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Monday, 28th September 2015

Planning what to pack for a trip to Burma

For some people, a trip to Burma is the holiday of a lifetime, which may mean they have never been anywhere quite like this corner of Southeast Asia before. Luckily, Burma is a very welcoming country, but it may be a good idea to get some pointers about what to pack, just to ensure that everything goes smoothly. Packing is a subtle art and getting the balance between being fully prepared and not overloaded can be quite difficult. Follow this simple advice and all will be well.

One piece of luggage and a day sack

Everybody packs differently, but if you can limit yourself to one piece of luggage, whether it is a suitcase or a backpack, along with a day sack then you will be off to a good start. This will mean that you are adaptable and can carry your own baggage when necessary and have an alternative bag to take out in the daytime. This is useful for the obligatory sun cream, bottle of water and cover up for going into temples.


While the weather in Burma is hot, it is also a conservative country, so it is important to wear clothes that don't expose too much skin. This goes for both men and women. Locals do not wear shorts, but longer variations can work for visitors, as long as they stay away from anything too skimpy. Unless at the beach, do not wear strappy tops, so loose-fitting cotton items are a much better option.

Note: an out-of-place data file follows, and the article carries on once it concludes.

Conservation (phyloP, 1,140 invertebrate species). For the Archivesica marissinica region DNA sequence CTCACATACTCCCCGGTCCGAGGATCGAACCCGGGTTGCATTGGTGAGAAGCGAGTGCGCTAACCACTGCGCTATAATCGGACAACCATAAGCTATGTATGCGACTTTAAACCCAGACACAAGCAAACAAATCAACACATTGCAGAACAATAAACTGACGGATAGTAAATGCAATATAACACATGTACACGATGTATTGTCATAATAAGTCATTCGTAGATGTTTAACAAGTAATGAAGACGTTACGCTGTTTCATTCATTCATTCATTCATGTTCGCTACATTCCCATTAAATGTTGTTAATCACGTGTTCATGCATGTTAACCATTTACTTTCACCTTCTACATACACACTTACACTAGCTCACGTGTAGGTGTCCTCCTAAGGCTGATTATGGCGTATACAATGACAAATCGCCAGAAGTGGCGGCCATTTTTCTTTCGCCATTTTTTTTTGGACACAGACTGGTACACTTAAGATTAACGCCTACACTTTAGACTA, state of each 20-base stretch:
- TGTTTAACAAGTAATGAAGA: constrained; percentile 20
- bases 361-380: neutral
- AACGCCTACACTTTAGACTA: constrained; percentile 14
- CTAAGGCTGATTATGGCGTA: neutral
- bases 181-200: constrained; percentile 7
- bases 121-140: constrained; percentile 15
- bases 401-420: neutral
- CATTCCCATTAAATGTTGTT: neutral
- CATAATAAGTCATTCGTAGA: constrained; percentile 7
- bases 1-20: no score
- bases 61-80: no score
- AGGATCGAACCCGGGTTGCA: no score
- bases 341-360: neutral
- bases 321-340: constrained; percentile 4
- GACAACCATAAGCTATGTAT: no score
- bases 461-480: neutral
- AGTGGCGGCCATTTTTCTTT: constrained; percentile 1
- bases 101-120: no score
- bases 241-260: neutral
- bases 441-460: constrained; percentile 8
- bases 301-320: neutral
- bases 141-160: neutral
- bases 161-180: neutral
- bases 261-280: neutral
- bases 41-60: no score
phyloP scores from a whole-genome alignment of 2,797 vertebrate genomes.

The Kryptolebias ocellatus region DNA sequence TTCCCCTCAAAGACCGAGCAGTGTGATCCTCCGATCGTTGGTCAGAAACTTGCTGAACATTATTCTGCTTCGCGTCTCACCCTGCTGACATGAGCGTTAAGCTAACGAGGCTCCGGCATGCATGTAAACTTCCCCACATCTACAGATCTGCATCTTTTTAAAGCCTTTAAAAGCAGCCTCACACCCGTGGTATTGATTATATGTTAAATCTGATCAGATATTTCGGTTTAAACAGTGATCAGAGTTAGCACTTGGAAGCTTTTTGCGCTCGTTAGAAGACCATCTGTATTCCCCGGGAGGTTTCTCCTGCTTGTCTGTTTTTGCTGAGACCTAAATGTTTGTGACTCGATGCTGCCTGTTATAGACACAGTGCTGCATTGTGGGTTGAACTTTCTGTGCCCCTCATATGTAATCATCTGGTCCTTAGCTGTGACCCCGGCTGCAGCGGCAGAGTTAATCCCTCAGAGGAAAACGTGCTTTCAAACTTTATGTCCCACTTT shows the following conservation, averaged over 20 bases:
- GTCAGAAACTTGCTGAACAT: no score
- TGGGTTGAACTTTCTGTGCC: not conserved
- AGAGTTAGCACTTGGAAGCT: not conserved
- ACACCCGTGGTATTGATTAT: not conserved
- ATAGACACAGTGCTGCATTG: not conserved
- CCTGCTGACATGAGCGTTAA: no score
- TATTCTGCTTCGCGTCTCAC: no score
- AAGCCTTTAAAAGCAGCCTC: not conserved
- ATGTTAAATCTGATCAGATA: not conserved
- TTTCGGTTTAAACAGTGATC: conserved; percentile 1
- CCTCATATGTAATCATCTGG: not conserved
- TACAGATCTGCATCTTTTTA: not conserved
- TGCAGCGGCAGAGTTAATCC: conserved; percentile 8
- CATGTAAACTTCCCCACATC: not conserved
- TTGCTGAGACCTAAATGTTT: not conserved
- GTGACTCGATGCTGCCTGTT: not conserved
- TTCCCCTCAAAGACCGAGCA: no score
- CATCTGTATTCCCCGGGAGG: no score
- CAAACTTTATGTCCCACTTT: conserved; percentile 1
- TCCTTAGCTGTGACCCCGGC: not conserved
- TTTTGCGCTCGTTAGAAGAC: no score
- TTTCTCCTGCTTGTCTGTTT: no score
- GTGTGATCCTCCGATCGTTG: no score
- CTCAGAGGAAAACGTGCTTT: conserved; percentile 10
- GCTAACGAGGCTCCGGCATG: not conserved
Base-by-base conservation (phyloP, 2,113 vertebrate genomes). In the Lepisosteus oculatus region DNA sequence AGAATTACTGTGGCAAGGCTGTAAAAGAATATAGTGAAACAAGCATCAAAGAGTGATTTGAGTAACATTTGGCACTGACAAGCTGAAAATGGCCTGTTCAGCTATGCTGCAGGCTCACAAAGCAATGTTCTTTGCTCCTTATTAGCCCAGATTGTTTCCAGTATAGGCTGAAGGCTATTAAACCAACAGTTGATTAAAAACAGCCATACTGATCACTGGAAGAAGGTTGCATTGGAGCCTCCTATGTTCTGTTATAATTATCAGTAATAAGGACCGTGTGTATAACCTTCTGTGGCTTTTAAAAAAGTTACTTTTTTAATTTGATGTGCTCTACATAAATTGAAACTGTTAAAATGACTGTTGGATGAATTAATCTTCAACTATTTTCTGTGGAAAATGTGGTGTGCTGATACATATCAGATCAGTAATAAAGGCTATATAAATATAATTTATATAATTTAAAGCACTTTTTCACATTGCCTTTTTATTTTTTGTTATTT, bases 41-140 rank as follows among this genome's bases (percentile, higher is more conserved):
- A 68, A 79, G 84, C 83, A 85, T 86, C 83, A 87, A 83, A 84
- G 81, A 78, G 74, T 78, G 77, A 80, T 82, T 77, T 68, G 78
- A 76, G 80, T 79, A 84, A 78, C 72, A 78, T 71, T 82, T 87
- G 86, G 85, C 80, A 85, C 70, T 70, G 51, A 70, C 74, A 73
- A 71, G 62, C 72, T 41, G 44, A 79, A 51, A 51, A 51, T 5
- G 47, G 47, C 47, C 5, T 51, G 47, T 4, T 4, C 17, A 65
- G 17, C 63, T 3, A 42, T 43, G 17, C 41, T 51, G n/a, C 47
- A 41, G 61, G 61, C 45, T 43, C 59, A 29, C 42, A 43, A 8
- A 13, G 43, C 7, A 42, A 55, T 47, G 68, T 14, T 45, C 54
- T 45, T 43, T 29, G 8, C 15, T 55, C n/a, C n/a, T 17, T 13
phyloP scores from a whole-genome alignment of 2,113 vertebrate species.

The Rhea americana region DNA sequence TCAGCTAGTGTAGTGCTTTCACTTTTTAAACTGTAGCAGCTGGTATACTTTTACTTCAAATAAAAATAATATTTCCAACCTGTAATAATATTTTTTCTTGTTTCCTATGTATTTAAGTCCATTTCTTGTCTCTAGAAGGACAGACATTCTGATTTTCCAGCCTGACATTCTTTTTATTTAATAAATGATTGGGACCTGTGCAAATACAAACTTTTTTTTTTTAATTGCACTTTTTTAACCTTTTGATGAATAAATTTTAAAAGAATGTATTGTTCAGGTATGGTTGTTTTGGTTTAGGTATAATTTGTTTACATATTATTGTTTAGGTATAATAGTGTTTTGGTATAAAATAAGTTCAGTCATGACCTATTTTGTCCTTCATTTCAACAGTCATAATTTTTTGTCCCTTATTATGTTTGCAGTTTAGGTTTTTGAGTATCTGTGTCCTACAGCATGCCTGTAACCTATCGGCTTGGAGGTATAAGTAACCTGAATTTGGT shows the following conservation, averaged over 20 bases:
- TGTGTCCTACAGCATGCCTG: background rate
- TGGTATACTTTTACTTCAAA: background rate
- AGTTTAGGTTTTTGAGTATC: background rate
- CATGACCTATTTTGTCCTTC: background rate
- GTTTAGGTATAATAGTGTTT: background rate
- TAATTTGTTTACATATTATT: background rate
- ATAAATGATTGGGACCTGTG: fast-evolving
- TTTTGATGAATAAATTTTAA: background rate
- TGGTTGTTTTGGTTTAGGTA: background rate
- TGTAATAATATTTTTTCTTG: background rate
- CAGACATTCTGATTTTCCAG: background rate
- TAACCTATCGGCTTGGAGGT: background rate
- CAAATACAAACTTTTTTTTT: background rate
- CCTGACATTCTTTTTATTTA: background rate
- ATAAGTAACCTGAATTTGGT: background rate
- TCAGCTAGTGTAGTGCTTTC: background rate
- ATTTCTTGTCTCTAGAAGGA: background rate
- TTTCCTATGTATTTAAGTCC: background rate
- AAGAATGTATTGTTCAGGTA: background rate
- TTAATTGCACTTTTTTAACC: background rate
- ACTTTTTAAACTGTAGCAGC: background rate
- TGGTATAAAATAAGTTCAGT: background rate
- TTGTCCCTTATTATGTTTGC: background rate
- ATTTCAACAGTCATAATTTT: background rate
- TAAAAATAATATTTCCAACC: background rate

A sarong or scarf is one of the most useful items in Burma, as it can be used to cover up further when visiting religious sites. Travellers should never head into a pagoda or temple without ensuring their legs and shoulders are covered and shoes removed.


Simple sandals or flip flops are generally perfect for Burma, as they are cool and easy to slip off when visiting religious sites. Anyone opting for an itinerary that includes any amount of trekking or hiking should bring a good pair of walking shoes or lightweight boots to protect their feet and ensure they can cover the distances required.


If visiting in Burma's wet season between May and October, it is a good idea to bring a foldaway umbrella, as waterproof jackets can get sweaty in such humid conditions.

Toiletries and medical supplies

Many toiletries can be picked up easily at supermarkets in Burma, but specific medical supplies can be harder to come by. Be sure to pack anything you may need with you and bring a letter from the doctor describing what unusual items are for.


The majority of people travel with a number of electrical devices that need to be charged, so be sure to bring a universal adaptor. Power outlets can vary across Burma, so it is a good idea to have several options.

Camera memory cards and batteries can be hard to come by, so ensure you have a good supply with you. If the electricity goes off you will not be able to charge the ones you have used, so always have extra. A small torch will also be invaluable during such blackouts.

Other necessities

Sun cream, insect repellent and a hat are all important items, although you can pick them up in Burma if you run short. A good book and travel games are also handy if you end up somewhere quiet with little evening entertainment.